In the early 18th century, the Spanish Empire was divided among Europe’s superpowers. This was brought about by the Treaty of Utrecht, which is explained in this Historyplex post, through its summary, results, and significance.
Did You Know?
The Treaty of Utrecht ended the Spanish War of Succession, considered the actual First World War, since it was fought both, in Europe and the Americas.
In modern politics, the will of the people decides who leads the country. But, for many years, the world was divided into different kingdoms, with power restricted only to an elite group of people. Several of these empires were thriving, and even had spread overseas. It is easy to imagine what would happen if a powerful monarch died childless – other kingdoms would try to grab his territory, or, at least prevent their rivals from doing so. This tussle is exactly what happened 300 years ago in Europe, and was resolved by the Treaty of Utrecht.
What Was the Treaty of Utrecht?
The Treaty of Utrecht included a series of agreements which ended the dispute for the successor of the Spanish kingdom in Europe, and ended Queen Anne’s War in North America (conflict between French and British colonies). The final agreements were signed in the March and April months of 1713, in the Dutch town of Utrecht. Hence, the treaty’s name.
Charles II, the monarch of a vast Spanish Empire, died without an heir, in November 1700. This started a struggle for his next successor throughout Europe. While Charles II had declared Philip V, the grandson of his cousin Louis XIV of France, as his successor, Great Britain could not allow this to happen, since France was its archenemy. Another potential successor of Charles II, was Charles VI, the Archduke of Austria and the Holy Roman Empire, who was the son of another cousin.
Almost immediately, war broke out between the following factions in Europe, with the British supporting Austria.
- Spain and France on one side.
- The other side included Great Britain, Portugal, Prussia, the United Provinces (now Netherlands), Austria and the Holy Roman Empire, and Savoy (now in France).
The same period also saw clashes between British and French colonies in North America, called Queen Anne’s War.
■ Great Britain agreed to recognize Philip V as the new Spanish king, provided he relinquished his French kingdom.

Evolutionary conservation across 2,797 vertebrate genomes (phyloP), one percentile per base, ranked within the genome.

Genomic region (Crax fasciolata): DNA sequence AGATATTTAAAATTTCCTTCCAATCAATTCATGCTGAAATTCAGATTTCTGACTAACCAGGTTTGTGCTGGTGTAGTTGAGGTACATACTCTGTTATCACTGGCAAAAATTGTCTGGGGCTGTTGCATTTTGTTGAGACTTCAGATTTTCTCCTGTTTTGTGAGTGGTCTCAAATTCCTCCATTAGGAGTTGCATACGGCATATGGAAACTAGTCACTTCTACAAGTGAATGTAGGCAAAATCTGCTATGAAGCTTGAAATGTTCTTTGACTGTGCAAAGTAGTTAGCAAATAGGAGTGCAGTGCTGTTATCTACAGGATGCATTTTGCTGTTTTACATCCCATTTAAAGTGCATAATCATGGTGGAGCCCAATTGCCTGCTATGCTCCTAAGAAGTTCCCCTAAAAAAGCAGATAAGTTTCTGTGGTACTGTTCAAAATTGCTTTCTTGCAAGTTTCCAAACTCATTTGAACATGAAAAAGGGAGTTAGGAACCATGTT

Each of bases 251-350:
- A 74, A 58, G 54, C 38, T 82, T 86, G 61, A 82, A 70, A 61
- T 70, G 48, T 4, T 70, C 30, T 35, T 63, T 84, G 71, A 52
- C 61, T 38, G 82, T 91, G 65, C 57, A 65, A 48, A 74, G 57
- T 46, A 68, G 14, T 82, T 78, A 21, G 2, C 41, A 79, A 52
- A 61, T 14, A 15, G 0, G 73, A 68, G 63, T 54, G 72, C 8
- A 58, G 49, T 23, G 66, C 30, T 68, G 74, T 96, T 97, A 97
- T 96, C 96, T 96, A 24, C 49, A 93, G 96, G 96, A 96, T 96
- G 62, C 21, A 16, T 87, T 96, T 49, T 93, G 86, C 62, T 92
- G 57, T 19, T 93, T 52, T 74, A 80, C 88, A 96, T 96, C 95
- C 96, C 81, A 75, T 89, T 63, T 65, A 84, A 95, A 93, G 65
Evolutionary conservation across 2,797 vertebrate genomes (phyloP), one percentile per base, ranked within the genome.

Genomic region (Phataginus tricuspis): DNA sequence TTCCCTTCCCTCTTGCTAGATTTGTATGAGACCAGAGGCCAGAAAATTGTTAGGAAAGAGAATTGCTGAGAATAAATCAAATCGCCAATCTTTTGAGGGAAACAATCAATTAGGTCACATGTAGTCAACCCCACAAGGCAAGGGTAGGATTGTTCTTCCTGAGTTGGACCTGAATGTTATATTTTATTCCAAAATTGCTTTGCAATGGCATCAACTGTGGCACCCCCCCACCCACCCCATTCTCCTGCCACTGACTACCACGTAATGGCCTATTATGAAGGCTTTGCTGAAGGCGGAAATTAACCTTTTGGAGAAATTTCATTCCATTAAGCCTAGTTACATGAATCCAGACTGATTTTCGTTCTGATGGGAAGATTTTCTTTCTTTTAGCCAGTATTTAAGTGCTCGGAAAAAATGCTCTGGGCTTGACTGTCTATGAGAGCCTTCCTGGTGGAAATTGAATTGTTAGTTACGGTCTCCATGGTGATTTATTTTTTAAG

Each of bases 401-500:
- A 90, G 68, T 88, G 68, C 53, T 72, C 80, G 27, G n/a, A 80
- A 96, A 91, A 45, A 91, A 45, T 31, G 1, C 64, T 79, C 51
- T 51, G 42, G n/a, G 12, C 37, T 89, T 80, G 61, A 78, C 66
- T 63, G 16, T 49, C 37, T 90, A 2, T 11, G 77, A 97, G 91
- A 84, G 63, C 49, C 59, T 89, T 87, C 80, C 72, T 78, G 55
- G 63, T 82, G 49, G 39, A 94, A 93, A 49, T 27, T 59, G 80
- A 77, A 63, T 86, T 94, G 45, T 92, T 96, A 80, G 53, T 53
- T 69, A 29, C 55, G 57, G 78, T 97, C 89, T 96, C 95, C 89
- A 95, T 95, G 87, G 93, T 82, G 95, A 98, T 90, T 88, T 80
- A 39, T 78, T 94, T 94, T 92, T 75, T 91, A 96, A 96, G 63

■ Spain gave Gibraltar and Minorca to Great Britain.
■ Spain gave the southern Netherlands, Naples, and most of Milan to Charles VI (of Austria and the Holy Roman Empire).
■ Savoy received Sicily and some parts of Milan from Spain.
■ Both, France and Spain agreed to Great Britain’s monarchy being restricted to the Protestants alone.
Regarding North America
■ France gave her Hudson Bay, Acadia, Newfoundland, and Saint Kitts (in Caribbean) colonies to Great Britain.
■ But, she retained the fishing rights along the shores of Newfoundland.
■ France retained the colonies of Ile Saint-Jean and Île-Royale.
■ France agreed to reimburse the British Hudson Bay Company for damages caused during Queen Anne’s War.
■ Spain gave Great Britain a 30-year monopoly for African slave trade, called the ‘Asiento’.
This agreement brought an end to the bloody Spanish War of Succession, which has been called by historians as the actual First World War. Owing to the Treaty of Utrecht, boundaries in Europe were redrawn, and relative peace existed for the next few decades.
The treaty ensured that the kingdoms of France and Spain would never come under the same crown, which would have benefited the French. Moreover, it ensured that no kingdom in Europe became too powerful and asserted its dominance over others, a policy called the ‘balance of power’, which was widely followed till the French Revolution.
The treaty ushered in the global dominance of Great Britain, who benefited both, in Europe and North America. In the latter, French influence began declining, and British culture spread throughout North America (Anglicization); effects which are still seen today.
The provisions of the treaty increased the exploitation of Africans for slavery. Lands owned by the Natives in North America changed hands, without the Natives even being informed by their European rulers.
The treaty had some laudable provisions though. Both, France and Great Britain agreed to allow the Natives in their colonies to freely travel to the other side, without harassment. Moreover, European powers agreed not to persecute religious minorities in the territories gained by them, which was unique for the time.
The Treaty of Utrecht was a result of the longstanding French-British rivalry, and ended as a victory for Great Britain. However, like all peace treaties of that era, it provided only a temporary break from hostility, which was shattered when European powers ultimately clashed in the global Seven Years War.